In a recent conversation with my principal, I brought up the fact that I was worried about how my students would react to taking their first standardized tests this year. As students with disabilities, standardized tests are a omnipotent monster they’ll be battling. I expressed my concern that the monster would win…and then what?
My kids are good kids, hardworking, respectful, and conscientious. To this point, far as I can tell, the fact that they are in a small room with only 11 peers and three adults hasn’t affected their confidence. Nor, again, as far as I can tell, has the fact that, in reality, all of them except one are reading on a kindergarten or first grade level (as 8-10 year olds). And, yet again, nor has the fact, far as I can tell, that while general education classes in the third grade keep writers notebooks and publish on looseleaf paper, they are still using folders and publishing on primary grade paper.
Either they are blissfully unaware or I can expect the other shoe to drop pretty soon. Or both.
As they get older, the gap will, sure as the rising and setting of the sun, become ever wider. Indeed, it’s only a matter of time before repeatedly seeing 1s all over a report card or low marks all over a test becomes a bit too much for them to handle and they start to mail it in. Then their academics will begin to impact their behavior. Who knows what their repeated failures will lead them toward?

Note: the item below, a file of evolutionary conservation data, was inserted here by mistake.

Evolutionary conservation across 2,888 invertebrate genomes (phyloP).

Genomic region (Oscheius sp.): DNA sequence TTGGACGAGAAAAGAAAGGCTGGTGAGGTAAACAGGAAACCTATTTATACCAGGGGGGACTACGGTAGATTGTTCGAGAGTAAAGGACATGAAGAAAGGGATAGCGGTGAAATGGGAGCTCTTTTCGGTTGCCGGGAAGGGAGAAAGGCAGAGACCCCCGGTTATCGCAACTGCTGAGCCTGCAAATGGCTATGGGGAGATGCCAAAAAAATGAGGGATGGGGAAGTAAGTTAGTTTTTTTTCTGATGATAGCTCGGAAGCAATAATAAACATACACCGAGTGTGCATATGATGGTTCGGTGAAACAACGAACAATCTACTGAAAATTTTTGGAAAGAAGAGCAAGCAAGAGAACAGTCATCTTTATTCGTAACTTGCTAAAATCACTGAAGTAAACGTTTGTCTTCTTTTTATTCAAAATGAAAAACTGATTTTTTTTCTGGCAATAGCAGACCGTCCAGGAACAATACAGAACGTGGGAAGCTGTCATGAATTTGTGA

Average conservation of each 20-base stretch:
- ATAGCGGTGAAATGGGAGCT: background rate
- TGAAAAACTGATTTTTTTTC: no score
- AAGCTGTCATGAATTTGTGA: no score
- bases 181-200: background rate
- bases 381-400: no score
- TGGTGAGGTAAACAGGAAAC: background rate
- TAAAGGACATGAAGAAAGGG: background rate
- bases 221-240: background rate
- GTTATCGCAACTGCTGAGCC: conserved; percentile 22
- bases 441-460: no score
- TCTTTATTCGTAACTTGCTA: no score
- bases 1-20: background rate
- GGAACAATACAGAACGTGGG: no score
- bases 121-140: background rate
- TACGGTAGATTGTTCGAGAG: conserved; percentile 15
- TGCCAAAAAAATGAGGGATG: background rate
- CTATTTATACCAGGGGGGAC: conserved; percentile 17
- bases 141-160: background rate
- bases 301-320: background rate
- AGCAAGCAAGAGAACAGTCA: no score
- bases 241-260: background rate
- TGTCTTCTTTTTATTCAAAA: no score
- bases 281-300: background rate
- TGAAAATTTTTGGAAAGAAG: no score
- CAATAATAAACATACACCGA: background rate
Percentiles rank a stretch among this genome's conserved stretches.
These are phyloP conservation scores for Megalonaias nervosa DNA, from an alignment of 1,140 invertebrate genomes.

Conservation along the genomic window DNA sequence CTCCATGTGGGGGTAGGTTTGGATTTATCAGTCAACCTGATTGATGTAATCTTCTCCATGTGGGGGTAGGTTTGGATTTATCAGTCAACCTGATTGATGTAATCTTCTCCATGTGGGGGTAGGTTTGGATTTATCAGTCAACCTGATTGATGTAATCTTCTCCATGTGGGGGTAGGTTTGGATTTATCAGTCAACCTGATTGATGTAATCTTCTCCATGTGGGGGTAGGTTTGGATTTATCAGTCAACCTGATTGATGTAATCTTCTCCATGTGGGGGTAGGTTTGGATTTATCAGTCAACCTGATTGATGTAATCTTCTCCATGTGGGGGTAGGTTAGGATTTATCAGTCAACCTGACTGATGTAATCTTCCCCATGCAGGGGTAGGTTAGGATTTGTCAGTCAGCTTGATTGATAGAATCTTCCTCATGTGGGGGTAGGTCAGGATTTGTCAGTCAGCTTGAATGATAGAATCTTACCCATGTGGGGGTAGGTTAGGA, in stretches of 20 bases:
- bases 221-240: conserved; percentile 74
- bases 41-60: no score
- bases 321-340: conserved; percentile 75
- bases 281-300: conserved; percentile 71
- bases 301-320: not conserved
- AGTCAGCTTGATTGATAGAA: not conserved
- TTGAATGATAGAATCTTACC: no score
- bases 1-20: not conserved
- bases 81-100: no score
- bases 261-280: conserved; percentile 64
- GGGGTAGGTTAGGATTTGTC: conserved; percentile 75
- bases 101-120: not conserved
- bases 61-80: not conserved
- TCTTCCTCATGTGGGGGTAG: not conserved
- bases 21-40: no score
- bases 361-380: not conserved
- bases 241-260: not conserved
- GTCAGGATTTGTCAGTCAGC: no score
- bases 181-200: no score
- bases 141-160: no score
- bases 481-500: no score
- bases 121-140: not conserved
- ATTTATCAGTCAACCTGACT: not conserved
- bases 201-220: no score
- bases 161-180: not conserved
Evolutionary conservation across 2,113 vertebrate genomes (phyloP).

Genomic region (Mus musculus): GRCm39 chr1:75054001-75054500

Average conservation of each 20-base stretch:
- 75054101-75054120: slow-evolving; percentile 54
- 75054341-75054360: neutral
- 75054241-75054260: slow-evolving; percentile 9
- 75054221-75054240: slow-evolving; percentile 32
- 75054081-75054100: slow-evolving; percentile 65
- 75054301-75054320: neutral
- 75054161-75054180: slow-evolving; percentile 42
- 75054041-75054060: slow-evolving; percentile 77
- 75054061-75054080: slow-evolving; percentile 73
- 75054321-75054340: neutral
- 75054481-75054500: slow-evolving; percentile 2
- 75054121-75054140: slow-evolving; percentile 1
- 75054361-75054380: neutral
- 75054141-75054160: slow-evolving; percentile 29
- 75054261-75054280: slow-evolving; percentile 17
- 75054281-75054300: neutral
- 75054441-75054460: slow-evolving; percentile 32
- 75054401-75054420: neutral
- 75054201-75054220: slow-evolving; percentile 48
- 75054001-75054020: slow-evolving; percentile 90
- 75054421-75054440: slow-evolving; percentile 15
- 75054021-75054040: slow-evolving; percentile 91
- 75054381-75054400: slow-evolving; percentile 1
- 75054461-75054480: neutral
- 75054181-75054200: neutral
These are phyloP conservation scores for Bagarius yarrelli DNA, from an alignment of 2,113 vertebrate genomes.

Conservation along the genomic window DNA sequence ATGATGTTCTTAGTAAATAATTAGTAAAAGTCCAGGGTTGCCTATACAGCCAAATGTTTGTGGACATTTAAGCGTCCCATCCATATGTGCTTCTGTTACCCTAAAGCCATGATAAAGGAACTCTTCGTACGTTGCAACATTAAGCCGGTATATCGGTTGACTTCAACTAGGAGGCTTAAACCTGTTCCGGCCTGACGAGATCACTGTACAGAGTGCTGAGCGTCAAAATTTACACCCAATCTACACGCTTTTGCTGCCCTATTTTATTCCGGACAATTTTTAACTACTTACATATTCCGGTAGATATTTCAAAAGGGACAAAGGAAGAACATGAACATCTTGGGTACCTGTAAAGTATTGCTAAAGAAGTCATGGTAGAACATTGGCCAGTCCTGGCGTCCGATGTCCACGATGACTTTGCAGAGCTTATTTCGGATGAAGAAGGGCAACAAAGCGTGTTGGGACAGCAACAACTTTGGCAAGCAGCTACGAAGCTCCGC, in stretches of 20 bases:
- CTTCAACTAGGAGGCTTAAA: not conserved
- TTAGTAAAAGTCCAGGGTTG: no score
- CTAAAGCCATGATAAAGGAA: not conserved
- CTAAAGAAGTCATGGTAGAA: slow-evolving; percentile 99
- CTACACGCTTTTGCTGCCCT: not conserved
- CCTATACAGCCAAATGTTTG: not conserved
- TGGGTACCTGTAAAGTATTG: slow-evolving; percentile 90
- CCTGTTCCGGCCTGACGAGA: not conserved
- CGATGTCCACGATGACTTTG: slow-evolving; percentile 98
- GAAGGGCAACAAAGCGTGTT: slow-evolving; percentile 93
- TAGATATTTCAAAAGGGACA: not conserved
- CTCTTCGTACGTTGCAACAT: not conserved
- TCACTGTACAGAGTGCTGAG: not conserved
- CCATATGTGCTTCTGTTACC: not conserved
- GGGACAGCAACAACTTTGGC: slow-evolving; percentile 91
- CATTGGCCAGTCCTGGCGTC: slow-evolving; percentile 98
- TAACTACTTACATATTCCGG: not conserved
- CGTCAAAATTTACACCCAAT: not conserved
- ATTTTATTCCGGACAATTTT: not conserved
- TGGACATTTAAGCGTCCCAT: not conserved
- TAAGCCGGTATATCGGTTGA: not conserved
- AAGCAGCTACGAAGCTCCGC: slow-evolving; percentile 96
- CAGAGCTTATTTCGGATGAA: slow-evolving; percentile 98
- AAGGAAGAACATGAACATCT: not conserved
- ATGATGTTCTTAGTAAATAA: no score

The very sad, even heartbreaking, truth is that these students are victims of a system that doesn’t value them and establishes them as absolute failure at every juncture, with no chance for success.
Meanwhile, it is report card time, and despite the real progress kids are making, the report cards won’t speak much to that point.
In our number-crazed world, there’s going to come a time when my message and the numbers no longer jive. And just like that, more students and more potential will be lost due to the injustices of the system.
It’s as if the kids are walking blissfully, joyfully, confidently…right over the edge of a cliff. And there ain’t a damn thing I can do about it.